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South Lantau Marine Park

South Lantau Marine Park


South Lantau Marine Park is situated in the southern Lantau waters, with a total sea area of about 2067 hectares. It was designated as marine park in June 2022, with the aim to help better conserve the Chinese White Dolphins and Finless Porpoises, their habitats and to enhance the fisheries resources therein. The landward boundary generally follows the high water mark along the coastline while excluding the four inner bay areas of Siu A Chau and two inner bay areas of Tai A Chau. The boundary is generally demarcated by yellow lighted buoys at the periphery of the marine park. Please refer to the gazette map and explanatory material for the actual boundary.

The South Lantau Marine Park is the third marine park in Hong Kong with the implementation of “Core Area” after Tung Ping Chau Marine Park and The Brothers Marine Park. A Core Area of about 145 hectares between the Soko Islands in the South Lantau Marine Park is set up. To further conserve marine and fisheries resources within the area, fishing activities are prohibited within the Core Area.

Map of South Lantau Marine Park
(press  to download ) (246.21 KB)
(The map is for general reference only.
Please refer to the gazette map and explanatory material
for the actual boundary.)


Soko Islands consist of some closely scattered islands, namely Tai A Chau, Siu A Chau, Cheung Muk Tau, Ma Chau and Tau Lo Chau, etc.
Chinese White Dolphins roaming freely in the water
Finless Porpoise also can be found


Ecology of the South Lantau Marine Park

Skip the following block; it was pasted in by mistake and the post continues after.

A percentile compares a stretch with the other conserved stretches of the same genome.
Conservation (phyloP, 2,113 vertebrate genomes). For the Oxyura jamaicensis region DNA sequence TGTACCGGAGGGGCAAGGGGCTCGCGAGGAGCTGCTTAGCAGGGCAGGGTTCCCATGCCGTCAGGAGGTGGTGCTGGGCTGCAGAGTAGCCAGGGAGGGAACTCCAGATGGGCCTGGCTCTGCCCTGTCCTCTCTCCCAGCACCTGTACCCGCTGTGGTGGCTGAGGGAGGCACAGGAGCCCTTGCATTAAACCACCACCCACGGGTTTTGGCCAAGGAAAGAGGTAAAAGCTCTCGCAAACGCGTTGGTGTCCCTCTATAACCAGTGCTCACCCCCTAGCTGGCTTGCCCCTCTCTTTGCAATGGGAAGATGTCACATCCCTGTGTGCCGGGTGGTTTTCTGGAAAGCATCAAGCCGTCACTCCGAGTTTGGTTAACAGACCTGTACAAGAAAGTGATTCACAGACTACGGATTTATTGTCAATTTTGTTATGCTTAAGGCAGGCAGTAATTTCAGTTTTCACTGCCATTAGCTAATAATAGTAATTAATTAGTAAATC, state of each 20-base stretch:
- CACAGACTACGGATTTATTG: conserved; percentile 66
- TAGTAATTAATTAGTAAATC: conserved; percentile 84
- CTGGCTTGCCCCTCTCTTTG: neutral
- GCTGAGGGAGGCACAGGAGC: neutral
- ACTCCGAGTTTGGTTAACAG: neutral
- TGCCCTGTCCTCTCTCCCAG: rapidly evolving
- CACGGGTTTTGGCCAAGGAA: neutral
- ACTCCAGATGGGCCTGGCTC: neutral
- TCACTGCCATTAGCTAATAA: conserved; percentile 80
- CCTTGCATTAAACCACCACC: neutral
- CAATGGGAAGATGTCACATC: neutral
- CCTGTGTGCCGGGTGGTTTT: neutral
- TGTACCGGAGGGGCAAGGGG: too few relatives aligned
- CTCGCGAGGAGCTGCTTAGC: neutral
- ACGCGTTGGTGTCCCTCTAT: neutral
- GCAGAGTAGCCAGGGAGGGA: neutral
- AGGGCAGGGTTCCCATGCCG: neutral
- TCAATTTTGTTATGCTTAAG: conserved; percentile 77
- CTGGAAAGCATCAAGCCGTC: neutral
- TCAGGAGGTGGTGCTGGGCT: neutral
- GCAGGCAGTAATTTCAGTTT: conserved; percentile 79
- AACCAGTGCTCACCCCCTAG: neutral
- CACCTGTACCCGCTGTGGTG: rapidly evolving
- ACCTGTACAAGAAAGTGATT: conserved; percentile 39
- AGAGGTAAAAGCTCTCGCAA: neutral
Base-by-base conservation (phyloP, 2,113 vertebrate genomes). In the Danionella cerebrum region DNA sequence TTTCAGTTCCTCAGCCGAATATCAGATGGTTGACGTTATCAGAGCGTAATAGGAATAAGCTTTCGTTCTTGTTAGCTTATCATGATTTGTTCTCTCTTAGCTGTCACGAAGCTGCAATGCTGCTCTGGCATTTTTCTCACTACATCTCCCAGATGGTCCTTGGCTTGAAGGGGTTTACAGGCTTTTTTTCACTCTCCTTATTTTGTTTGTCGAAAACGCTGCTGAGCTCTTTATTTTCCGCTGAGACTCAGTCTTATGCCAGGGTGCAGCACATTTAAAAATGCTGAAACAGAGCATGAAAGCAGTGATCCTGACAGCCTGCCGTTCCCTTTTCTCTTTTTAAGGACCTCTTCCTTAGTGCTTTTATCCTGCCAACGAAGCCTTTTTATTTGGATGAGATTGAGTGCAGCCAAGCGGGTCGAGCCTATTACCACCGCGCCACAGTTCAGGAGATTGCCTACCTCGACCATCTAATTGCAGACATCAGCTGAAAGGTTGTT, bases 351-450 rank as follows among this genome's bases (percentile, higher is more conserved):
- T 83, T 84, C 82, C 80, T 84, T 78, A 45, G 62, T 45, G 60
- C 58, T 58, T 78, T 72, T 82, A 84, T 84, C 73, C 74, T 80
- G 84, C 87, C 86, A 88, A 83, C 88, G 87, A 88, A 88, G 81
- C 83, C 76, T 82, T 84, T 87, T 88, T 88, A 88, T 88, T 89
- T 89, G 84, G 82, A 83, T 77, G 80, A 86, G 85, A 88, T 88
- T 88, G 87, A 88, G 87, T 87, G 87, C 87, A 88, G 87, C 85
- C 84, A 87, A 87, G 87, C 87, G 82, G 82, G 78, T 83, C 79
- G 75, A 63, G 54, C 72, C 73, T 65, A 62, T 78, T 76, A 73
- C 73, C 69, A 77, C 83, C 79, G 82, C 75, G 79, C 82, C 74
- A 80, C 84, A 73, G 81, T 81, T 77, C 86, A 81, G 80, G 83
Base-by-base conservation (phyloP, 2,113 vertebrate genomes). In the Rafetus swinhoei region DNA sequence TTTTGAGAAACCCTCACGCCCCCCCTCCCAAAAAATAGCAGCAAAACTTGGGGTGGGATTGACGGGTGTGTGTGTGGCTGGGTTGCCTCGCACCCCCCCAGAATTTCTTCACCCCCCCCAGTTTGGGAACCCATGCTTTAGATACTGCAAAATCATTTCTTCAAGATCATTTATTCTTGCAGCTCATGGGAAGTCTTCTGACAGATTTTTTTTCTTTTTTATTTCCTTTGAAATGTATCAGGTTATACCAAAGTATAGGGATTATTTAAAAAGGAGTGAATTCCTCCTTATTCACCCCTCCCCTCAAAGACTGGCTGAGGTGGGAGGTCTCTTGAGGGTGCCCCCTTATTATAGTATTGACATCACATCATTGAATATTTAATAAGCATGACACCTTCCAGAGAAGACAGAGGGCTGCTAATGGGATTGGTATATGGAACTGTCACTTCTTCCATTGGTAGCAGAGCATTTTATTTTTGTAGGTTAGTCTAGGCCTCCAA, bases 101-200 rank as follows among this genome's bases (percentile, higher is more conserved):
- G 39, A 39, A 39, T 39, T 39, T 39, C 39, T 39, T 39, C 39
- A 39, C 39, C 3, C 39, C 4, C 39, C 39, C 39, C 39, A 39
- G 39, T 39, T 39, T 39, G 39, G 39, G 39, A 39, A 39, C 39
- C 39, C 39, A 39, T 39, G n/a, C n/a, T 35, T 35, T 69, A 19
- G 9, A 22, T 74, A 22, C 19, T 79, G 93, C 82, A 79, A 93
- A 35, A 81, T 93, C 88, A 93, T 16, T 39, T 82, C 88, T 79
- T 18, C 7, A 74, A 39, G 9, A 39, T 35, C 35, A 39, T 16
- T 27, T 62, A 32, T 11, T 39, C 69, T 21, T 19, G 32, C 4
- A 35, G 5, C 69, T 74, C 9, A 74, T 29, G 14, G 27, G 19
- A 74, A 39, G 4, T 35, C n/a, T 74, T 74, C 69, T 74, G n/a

South Lantau Marine Park is adjacent to the Southwest Lantau Marine Park, located in southern waters of Hong Kong, it serves as an important habitat for Chinese White Dolphins (Sousa chinensis) and Finless Porpoises (Neophocaena phocaenoides). Both dolphin species have been recorded in this area in different seasons throughout the year. The fisheries resource of Soko Islands is one of the best within southern Lantau waters, thus it also serves as an important feeding ground of both species.

For more details on the ecology of this area, please visit here.

Soko Islands and their History

Historically, both Tai A Chau and Siu A Chau were inhabited with Tin Hau Temple found on both islands. Villagers in Tai A Chau left in the 1980s when a detention centre for Vietnamese refugees was being built. Tai A Chau Detention Centre was once home to thousands of Vietnamese refugees from 1991 to 1996. It was closed in 1996 with all buildings demolished. Soko Islands since then remain uninhabited.

Detention Centre for Vietnamese Refugees Tin Hau Temple